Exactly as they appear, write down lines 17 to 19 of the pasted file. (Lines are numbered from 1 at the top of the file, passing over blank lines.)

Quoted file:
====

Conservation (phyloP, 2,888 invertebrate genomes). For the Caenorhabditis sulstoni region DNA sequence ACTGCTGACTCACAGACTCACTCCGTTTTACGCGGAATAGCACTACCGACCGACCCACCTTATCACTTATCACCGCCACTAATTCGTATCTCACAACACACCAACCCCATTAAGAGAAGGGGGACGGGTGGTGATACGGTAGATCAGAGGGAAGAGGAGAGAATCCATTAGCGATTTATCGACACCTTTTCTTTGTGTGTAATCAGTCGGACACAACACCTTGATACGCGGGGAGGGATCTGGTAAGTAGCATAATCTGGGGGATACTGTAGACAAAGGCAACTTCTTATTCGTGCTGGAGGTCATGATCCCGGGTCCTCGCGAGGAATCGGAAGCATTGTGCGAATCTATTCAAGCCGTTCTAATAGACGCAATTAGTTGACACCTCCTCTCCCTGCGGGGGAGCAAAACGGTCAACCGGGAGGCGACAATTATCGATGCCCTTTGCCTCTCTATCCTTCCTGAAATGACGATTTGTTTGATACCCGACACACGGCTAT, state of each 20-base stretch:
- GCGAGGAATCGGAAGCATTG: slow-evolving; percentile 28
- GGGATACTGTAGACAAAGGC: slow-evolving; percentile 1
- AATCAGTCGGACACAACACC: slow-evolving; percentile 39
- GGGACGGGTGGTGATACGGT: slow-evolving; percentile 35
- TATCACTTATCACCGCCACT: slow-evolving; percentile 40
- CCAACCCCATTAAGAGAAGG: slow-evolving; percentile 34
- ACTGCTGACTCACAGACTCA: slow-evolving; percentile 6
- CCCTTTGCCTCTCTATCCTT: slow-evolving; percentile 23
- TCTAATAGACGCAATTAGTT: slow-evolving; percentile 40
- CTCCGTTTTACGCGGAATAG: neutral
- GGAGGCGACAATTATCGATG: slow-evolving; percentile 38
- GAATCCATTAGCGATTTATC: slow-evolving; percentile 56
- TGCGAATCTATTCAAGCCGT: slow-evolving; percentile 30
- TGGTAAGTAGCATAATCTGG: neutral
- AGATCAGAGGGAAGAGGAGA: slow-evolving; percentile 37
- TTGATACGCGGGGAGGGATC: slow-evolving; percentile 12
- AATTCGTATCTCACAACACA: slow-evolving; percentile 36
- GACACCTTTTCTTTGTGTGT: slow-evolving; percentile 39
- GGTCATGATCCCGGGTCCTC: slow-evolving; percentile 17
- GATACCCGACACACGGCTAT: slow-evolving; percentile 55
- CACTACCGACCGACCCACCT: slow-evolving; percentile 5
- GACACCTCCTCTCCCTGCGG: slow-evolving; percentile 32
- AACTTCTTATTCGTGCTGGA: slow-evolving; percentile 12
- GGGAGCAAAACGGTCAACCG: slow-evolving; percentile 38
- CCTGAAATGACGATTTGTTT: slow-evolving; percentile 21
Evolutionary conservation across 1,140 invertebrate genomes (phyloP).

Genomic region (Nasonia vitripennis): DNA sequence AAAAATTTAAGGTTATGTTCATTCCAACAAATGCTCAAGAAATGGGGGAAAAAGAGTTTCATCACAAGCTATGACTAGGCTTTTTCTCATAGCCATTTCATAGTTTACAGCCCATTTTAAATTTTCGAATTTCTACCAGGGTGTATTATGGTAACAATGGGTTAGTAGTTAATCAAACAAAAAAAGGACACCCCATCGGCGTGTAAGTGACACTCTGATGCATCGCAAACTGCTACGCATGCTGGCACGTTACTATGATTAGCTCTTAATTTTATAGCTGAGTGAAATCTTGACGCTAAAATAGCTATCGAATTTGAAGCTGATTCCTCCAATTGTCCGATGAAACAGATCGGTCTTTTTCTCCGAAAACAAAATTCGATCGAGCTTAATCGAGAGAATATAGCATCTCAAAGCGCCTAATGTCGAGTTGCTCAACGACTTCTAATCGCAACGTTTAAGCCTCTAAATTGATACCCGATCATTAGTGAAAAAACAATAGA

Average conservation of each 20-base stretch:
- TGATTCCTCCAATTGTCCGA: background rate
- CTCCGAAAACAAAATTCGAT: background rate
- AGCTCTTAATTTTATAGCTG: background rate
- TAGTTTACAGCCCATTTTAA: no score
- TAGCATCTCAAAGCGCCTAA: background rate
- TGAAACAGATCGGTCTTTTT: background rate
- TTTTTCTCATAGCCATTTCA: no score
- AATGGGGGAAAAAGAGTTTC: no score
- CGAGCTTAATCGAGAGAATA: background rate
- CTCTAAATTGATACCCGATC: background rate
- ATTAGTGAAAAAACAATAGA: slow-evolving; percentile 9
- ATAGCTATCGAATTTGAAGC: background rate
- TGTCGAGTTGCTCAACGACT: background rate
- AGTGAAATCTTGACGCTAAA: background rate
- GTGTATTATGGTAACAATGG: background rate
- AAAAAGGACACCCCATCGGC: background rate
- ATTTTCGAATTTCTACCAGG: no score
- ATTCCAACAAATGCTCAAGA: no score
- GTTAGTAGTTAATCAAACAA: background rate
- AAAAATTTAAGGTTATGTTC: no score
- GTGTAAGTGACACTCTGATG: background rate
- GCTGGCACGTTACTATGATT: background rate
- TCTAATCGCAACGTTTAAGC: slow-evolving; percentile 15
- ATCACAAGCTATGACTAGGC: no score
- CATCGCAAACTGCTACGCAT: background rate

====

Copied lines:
- TTGATACGCGGGGAGGGATC: slow-evolving; percentile 12
- AATTCGTATCTCACAACACA: slow-evolving; percentile 36
- GACACCTTTTCTTTGTGTGT: slow-evolving; percentile 39